Christmas and the end of history
In the misty morning of Roman history, an old woman came to King Tarquin and offered to sell him nine books at a huge price. He laughed. She went away, burnt three books and returned, offering the six left at the same price, only to be rebuffed again. A third time she came, with only three books still unburnt. Tarquin bought them at the price first named. For she was the Sibyl of Cumae, and the scrolls of her prophecies were lodged for centuries in the holiest site of pagan Rome, the temple of Jupiter.
Ancient Rome wanted to know its future, and yet feared to know, for the Sibylline prophecies spoke of ashes, suicide, rape, terror, looting and a terrible fall from pride that would bring despair to humankind. And so it came to pass.
There is, though, an unlikely place where both the prophets of Israel and the Cumaean Sibyl are honoured, and that is on the ceiling of the Sistine Chapel. Michelangelo's incomparable frescoes show her opposite the prophet Ezekiel. The idea comes from the poet Virgil, for in his fourth Eclogue he talks of a Cumaean prophecy coming true; he speaks of a virgin, the birth of a boy, the beginning of a golden age, with a new generation born from heaven. No wonder Christian poets and artists took it for an inspired prophecy. There, on Michelangelo's painted plaster, the puzzles of the pagan Sibyl and the Bible's prophecies are reconciled. But the world's conflicts still await reconciliation, and only in a spirit of hope can we wish all of our readers a Happy Christmas.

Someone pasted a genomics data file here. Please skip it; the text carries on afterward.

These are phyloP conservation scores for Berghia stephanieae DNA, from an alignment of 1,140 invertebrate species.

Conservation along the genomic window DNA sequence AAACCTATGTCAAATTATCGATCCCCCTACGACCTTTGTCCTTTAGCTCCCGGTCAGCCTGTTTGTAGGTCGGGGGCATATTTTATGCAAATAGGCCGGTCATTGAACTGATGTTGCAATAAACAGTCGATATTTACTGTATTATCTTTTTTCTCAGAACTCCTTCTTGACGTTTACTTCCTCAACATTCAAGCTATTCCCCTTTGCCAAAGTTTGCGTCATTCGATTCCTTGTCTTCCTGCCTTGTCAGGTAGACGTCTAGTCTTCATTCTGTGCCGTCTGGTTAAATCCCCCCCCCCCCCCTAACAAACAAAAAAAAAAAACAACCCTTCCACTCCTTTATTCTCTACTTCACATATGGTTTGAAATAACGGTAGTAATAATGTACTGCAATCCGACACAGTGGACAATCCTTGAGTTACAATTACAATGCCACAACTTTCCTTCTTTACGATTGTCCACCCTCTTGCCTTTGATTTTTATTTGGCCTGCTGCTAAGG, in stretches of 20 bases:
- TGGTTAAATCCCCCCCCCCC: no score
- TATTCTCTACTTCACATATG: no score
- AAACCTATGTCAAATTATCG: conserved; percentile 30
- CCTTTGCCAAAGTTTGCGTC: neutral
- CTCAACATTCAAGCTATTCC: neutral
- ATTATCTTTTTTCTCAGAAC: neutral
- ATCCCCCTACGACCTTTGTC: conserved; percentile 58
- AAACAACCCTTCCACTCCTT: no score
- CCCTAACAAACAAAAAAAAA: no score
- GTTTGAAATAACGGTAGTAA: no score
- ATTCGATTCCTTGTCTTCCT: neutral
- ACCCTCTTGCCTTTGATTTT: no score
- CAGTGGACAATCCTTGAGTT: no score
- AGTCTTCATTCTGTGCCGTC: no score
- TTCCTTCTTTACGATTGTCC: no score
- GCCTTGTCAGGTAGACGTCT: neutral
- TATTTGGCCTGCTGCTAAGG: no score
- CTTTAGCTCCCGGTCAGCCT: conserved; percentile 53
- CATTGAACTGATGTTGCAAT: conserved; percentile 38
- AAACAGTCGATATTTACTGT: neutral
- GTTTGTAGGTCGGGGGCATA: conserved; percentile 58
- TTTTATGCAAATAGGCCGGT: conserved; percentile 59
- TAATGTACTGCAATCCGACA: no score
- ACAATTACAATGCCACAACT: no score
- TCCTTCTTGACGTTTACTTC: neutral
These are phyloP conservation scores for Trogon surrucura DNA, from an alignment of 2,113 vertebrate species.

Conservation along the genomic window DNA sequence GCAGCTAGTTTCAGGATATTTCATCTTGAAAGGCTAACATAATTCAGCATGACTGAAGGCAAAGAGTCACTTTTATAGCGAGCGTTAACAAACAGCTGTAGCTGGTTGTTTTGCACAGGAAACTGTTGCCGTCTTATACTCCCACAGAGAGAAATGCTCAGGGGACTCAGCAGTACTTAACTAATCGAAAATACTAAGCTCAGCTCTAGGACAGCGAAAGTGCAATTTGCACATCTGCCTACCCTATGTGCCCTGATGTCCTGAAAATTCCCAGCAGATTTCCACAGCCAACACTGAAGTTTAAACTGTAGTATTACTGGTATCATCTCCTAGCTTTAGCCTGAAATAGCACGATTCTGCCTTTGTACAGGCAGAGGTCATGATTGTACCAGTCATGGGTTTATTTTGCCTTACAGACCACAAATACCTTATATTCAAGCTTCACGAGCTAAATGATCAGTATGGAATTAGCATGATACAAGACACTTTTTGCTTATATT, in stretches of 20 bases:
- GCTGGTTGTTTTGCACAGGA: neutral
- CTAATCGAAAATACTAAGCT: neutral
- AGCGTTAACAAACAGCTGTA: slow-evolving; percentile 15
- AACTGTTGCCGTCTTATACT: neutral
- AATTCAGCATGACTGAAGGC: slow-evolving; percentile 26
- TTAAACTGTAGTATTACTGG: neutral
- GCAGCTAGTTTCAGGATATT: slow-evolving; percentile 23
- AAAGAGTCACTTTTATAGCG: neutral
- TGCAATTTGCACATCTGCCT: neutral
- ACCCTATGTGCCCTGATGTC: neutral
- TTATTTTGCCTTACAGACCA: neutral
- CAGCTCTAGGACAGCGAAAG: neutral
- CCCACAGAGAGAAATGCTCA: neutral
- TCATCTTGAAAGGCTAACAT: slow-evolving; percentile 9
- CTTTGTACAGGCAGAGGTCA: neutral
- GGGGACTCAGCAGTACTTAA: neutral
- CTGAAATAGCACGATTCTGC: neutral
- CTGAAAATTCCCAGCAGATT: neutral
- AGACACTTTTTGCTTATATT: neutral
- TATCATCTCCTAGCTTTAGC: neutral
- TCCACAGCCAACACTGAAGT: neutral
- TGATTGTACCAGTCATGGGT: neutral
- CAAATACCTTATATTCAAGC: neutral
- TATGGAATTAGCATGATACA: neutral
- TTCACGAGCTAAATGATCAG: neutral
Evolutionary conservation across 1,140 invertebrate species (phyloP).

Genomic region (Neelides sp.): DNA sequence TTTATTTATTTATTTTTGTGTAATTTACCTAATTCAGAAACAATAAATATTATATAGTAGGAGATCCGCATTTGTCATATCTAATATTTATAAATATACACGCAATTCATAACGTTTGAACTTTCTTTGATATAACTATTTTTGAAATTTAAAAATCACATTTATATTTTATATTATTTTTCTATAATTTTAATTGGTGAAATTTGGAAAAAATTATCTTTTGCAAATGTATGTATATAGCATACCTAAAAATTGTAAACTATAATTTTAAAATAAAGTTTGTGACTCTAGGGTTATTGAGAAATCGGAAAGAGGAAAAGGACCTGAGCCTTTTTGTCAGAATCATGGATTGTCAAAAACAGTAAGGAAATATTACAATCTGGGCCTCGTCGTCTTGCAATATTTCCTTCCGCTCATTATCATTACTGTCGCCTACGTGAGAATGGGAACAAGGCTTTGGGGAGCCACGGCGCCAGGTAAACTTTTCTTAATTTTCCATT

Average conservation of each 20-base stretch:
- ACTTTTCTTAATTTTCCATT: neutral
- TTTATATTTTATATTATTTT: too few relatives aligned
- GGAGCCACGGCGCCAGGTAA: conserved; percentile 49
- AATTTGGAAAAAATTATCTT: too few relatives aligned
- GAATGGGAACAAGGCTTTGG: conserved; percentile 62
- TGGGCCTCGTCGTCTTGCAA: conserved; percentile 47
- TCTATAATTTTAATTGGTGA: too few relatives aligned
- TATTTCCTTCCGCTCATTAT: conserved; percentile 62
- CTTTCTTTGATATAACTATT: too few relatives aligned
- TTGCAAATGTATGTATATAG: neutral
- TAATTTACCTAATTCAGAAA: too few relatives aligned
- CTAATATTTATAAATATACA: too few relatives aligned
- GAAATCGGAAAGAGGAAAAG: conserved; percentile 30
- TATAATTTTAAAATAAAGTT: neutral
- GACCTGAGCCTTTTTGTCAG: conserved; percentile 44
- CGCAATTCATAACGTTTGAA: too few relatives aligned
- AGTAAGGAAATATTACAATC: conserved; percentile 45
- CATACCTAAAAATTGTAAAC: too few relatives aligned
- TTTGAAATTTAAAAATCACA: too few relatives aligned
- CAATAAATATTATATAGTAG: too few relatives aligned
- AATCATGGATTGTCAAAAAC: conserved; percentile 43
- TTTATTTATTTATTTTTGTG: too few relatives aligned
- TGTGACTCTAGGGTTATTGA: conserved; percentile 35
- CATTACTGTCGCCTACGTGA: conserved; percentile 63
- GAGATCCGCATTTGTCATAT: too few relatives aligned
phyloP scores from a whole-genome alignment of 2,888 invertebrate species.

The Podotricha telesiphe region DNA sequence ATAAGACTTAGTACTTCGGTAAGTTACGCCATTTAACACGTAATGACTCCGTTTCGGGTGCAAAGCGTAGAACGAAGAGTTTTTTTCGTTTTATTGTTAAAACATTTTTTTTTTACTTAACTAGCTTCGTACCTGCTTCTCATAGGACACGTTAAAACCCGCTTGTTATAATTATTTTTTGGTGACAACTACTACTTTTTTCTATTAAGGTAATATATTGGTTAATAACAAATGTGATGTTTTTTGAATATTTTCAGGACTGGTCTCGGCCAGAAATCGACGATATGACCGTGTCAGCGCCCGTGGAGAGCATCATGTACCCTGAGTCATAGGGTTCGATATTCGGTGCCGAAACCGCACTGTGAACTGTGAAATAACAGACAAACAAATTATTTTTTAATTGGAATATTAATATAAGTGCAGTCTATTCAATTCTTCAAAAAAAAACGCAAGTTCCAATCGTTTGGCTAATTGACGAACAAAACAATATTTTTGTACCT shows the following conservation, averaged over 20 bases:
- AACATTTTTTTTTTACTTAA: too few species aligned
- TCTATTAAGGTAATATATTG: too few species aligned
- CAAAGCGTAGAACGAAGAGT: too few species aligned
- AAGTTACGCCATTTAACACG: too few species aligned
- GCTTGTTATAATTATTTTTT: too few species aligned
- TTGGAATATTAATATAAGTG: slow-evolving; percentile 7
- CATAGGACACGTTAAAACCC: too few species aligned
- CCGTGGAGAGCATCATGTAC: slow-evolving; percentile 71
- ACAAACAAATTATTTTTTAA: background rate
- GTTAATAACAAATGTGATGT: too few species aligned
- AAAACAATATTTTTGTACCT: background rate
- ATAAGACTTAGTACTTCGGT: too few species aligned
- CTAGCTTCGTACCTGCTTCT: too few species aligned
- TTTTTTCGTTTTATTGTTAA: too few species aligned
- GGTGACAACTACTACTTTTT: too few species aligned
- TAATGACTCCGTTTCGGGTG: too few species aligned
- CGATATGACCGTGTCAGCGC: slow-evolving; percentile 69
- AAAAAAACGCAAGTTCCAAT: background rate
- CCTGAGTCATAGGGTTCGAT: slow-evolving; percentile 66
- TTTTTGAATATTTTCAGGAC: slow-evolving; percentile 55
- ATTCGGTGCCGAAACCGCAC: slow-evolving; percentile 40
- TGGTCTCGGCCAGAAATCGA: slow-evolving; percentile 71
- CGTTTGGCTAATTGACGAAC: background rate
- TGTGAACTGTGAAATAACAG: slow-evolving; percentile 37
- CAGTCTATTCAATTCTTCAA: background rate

No pagan Sibylline Oracles survive, but there are Christian and perhaps Jewish oracles attributed to the Sibyl. Not all the surviving Sibylline Oracles are included in Charlesworth's Old Testament Pseudepigrapha volumes. The More Old Testament Pseudepigrapha Project is publishing still more.